Monday, November 15, 2010


I've been feeling lately that I want to post to the blog, but don't have something sustained to say. I have a million thoughts running through my head on a daily basis, and every once in a while think, "oh, I ought to write about that on the blog." But then what I have to say only turns out to be a couple sentences. Not so much a post.

So I was wondering this morning: what's up with my brain? What seems to have caused this lack of ability to sustain a complex or deep thought?

I came up with a couple possibilities: I've been grading a lot. My students' papers, depending on the class, do indeed contain deep thoughts, but I have to move on relentlessly to the next paper, not dwell on anything for too long.

The more likely culprits seem to be Facebook and Twitter, and web-surfing in general. I have been nearly compulsive lately in checking FB & Twitter--and for no better reason than "what's new since the last time I checked?" I'm not even sure I enjoy it anymore. So they're going in time-out. Or at least in slowdown mode--I'm going to try to make a point not to check them more than once a day. I have a lot of reading that I had put aside because it's hard to read anything long during the semester (I'm usually reading boatloads for homework); perhaps it's time to give that material some attention. Sustained thoughts, sustained ideas--that feels like what I need right now.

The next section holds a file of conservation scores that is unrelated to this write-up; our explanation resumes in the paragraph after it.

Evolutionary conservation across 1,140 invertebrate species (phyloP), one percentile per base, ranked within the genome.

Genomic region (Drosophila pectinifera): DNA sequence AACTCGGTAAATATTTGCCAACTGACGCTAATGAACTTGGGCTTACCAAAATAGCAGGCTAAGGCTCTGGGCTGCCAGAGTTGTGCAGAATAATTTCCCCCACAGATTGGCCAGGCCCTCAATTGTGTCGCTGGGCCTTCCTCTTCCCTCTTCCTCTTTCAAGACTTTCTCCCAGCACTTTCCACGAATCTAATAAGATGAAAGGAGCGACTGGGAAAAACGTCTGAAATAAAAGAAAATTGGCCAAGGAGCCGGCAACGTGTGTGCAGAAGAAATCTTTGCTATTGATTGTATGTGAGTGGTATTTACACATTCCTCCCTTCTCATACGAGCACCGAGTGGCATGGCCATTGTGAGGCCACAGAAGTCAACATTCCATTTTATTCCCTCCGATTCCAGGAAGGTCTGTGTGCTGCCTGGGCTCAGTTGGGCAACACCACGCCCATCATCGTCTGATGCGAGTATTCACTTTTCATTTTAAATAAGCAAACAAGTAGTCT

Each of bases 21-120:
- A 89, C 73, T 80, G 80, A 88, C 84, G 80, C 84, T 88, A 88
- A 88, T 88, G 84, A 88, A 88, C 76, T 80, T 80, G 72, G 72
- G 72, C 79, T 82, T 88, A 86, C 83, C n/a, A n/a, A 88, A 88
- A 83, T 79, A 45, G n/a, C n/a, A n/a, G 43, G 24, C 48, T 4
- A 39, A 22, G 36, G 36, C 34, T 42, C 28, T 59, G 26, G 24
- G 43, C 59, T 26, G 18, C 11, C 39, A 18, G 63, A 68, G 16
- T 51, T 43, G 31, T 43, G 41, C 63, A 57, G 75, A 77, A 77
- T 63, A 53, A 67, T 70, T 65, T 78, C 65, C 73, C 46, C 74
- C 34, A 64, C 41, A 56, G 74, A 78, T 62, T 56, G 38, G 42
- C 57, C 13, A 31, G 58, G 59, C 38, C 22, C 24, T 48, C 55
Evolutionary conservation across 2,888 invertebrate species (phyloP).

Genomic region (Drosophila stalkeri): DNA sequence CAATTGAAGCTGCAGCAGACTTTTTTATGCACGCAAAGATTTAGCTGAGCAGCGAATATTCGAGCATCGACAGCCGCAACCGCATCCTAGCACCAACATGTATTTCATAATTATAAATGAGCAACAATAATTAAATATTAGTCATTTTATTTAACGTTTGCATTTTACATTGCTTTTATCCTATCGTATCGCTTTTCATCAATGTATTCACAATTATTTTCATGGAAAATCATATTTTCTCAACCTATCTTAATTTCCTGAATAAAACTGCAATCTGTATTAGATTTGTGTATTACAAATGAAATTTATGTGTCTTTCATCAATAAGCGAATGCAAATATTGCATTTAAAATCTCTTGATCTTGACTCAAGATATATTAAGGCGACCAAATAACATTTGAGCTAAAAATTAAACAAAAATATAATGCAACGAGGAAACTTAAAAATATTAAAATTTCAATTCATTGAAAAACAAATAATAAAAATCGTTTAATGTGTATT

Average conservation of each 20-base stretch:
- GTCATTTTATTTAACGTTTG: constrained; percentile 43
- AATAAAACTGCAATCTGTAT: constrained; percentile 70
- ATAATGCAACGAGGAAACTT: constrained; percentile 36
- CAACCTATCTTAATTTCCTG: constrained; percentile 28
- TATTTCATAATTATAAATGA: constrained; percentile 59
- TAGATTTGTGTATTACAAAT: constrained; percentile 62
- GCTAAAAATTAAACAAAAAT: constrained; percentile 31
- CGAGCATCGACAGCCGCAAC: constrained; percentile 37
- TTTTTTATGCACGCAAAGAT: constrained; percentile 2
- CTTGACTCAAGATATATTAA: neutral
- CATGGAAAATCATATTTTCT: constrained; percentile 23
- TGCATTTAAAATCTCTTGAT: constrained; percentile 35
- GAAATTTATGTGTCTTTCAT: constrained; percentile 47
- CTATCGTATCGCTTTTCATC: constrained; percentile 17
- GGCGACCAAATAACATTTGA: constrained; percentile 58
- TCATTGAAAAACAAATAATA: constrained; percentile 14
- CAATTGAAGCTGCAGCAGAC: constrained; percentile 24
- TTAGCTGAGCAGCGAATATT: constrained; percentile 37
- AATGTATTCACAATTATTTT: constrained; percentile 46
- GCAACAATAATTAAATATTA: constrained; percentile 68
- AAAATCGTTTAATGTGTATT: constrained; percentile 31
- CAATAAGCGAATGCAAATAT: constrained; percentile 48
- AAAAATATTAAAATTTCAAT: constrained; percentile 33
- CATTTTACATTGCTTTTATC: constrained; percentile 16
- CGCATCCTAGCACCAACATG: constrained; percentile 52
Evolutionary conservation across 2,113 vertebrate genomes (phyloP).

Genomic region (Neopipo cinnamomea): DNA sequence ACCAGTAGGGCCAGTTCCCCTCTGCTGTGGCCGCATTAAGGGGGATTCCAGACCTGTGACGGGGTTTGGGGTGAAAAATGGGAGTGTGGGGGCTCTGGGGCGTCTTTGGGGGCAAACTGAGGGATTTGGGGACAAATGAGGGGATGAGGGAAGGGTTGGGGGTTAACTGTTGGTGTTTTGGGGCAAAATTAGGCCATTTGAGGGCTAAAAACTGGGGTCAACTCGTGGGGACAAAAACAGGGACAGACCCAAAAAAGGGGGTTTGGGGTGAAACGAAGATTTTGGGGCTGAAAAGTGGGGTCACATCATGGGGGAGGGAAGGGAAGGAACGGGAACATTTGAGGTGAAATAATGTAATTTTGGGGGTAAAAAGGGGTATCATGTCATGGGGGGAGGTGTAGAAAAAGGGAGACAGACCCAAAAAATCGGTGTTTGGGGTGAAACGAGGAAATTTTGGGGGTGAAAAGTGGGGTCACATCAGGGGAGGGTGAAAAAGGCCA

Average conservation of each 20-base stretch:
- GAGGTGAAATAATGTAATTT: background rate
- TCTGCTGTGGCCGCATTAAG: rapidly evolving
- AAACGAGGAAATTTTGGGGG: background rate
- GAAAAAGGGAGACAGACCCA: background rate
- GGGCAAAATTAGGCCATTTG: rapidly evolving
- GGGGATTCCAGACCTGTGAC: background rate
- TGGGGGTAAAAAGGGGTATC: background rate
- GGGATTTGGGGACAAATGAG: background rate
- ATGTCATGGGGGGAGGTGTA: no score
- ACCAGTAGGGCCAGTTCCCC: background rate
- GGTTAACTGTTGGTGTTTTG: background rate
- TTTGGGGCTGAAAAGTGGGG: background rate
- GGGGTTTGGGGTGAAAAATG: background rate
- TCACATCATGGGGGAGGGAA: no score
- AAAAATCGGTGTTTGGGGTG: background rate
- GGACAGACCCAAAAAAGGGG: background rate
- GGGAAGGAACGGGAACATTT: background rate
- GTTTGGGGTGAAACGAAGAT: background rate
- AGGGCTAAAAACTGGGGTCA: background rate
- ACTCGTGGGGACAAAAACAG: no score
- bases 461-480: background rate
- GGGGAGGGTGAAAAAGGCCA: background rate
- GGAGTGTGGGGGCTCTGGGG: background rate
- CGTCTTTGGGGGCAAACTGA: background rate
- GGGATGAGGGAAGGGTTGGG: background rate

In the meantime... here are some scattered photos from the past week or so, and some scattered thoughts to go with them.

Out and about
Recently we went to two events at my school that we really enjoyed: one was a fundraiser for the Bodo Initiative, part of Education for the Future Foundation. My dear former student Lydia Spitalny created Bodo after she spent a semester abroad in Kenya; Lydia is inspiring, and her work is changing lives. Here is a picture of a drum circle, at the end of the evening, that Dexter actually got brave enough to participate in. More cowbell!

And here is another evening in the same space just a week later: the annual Culture Fest. In this piece, our campus group Wafiki wa Afrika were presenting a song...

... and there was also some wonderful dancing from Pakistan and India!

(My photos are bad, but the events were fun.)